"447. In order to satisfy the mens rea of murder, the Prosecution must prove that the act was committed, or the omission was made, with an intention to kill (animus necandi) or to wilfully cause serious injury or grievous bodily harm which the perpetrator should reasonably have known might lead to death."


"448. Thus, the mens rea of murder includes both direct intent (dolus directus), which is a state of mind in which the perpetrator desired the death of the individual to be the result of his act or omission, and indirect intent (dolus eventualis), which is knowledge on the part of the perpetrator that the death of a victim was a probable consequence of his act or omission."


The Trial Chamber in the Semanza Case raised the issue of premeditation and stated:

"Murder under Article 4 refers to the intentional killing of another which need not be accompanied by a showing of premeditation. The Chamber reaches this conclusion having considered the use of the term "meurtre" as opposed to "assassinat" in the French version of the Statute."[8]


The Taylor Trial Chamber found:

"Given that perpetrators summarily executed the civilian suspects without trial and left their bodies lying in full public view for three days before taking them away, the Trial Chamber finds beyond reasonable doubt that Sam Bockarie wilfully made the victim the object of such violence with the primary purpose of the killings to instil terror in the civilian population in Kenema Town."[9]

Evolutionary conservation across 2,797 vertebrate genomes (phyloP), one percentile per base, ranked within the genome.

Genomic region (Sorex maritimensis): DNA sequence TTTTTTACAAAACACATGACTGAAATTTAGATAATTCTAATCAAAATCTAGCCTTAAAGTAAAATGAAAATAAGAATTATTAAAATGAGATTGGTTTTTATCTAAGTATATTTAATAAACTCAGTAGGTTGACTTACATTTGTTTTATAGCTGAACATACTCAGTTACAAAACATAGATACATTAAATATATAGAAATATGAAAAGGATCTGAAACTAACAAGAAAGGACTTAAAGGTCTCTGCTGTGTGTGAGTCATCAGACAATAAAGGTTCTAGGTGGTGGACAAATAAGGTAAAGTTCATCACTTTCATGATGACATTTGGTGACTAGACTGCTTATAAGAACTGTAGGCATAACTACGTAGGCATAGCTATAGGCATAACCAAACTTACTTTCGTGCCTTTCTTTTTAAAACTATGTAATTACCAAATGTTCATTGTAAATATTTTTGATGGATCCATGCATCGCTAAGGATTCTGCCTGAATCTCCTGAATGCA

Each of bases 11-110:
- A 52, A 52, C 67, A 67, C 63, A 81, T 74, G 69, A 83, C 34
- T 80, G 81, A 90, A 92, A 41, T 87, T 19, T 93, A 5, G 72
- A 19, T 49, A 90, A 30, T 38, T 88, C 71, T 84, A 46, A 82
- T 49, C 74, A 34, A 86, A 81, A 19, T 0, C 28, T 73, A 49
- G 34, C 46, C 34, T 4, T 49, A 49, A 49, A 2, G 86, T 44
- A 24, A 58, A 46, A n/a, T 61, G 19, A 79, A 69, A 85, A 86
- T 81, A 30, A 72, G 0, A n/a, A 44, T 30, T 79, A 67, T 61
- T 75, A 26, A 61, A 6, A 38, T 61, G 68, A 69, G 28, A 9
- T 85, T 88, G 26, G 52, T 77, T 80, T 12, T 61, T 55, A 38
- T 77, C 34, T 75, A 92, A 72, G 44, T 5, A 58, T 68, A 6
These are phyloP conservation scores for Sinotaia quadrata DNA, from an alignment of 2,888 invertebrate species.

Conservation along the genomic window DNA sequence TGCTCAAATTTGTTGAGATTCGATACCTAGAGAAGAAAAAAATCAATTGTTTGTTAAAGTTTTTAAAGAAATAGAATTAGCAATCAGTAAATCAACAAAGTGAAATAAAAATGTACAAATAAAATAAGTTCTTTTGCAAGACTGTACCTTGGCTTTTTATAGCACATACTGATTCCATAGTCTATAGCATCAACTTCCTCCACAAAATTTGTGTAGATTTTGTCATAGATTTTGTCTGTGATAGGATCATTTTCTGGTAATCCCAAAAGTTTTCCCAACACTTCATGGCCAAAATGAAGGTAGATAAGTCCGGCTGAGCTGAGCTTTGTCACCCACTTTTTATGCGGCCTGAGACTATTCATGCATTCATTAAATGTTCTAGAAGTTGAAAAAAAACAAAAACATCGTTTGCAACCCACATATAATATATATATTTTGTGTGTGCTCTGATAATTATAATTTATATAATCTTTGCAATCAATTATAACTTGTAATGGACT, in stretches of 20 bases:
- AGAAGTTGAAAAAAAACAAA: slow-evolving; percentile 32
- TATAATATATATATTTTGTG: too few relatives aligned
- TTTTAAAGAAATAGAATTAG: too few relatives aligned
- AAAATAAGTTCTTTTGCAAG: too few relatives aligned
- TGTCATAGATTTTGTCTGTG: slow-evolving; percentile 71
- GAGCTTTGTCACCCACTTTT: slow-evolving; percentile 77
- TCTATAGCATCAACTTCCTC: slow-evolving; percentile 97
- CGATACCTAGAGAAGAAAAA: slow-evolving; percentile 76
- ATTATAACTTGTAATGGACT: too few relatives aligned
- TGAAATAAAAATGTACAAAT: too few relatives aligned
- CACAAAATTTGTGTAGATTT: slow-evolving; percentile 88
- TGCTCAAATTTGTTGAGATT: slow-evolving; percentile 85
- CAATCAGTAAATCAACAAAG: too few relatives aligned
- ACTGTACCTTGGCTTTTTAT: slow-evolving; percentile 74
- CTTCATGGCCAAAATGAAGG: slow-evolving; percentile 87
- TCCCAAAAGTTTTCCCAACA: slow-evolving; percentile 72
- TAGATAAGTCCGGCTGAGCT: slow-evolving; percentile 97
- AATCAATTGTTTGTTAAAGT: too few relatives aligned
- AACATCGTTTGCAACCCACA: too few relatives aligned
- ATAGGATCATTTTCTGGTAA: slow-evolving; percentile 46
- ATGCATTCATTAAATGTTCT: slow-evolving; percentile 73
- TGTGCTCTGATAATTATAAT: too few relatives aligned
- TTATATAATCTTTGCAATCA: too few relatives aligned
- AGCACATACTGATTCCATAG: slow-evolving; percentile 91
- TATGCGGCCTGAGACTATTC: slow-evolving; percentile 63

As to another event, the Taylor Trial Chamber found:

"Although Bao's evidence as to who killed this man is circumstantial, the Trial Chamber finds that the circumstances surrounding that death, including the bizarre conduct of the AFRC/RUF fighters in dancing and singing aloud that "they had captured and killed the Kamajor boss", and disembowelling his body and using the entrails as a "check point", all reasonably lead to one inference that the AFRC/RUF fighters intentionally killed this civilian suspecting him of being a member of the Civil Defence Force, a perceived enemy of the AFRC/RUF forces. Accordingly, the Trial Chamber finds that the Prosecution has proved beyond reasonable doubt that in December 1997 on Hangha Street near the Sierra Leone Telecommunication house, the AFRC/RUF fighters intentionally killed a civilian that was not taking an active part in hostilities.

"Given that this killing was part of the operation code-named "Operation No living thing", the AFRC/RUF fighters' bizarre conduct in disembowelling the man's body and using the entrails as a "check point", and in leaving his body on public display for three days before removing it, the Trial Chamber finds beyond reasonable doubt that the perpetrators wilfully made the victim the object of such violence with the primary purpose of the killing to instil terror in the civilian population in Kenema Town."[10]


[5] ICTY, Blaškić Trial Judgment, 15 July 1999, para. 153. See also ICTY, Naletilić and Martinović ("Tuta and Štela ") Trial Judgment, 21 March 2003, para. 248.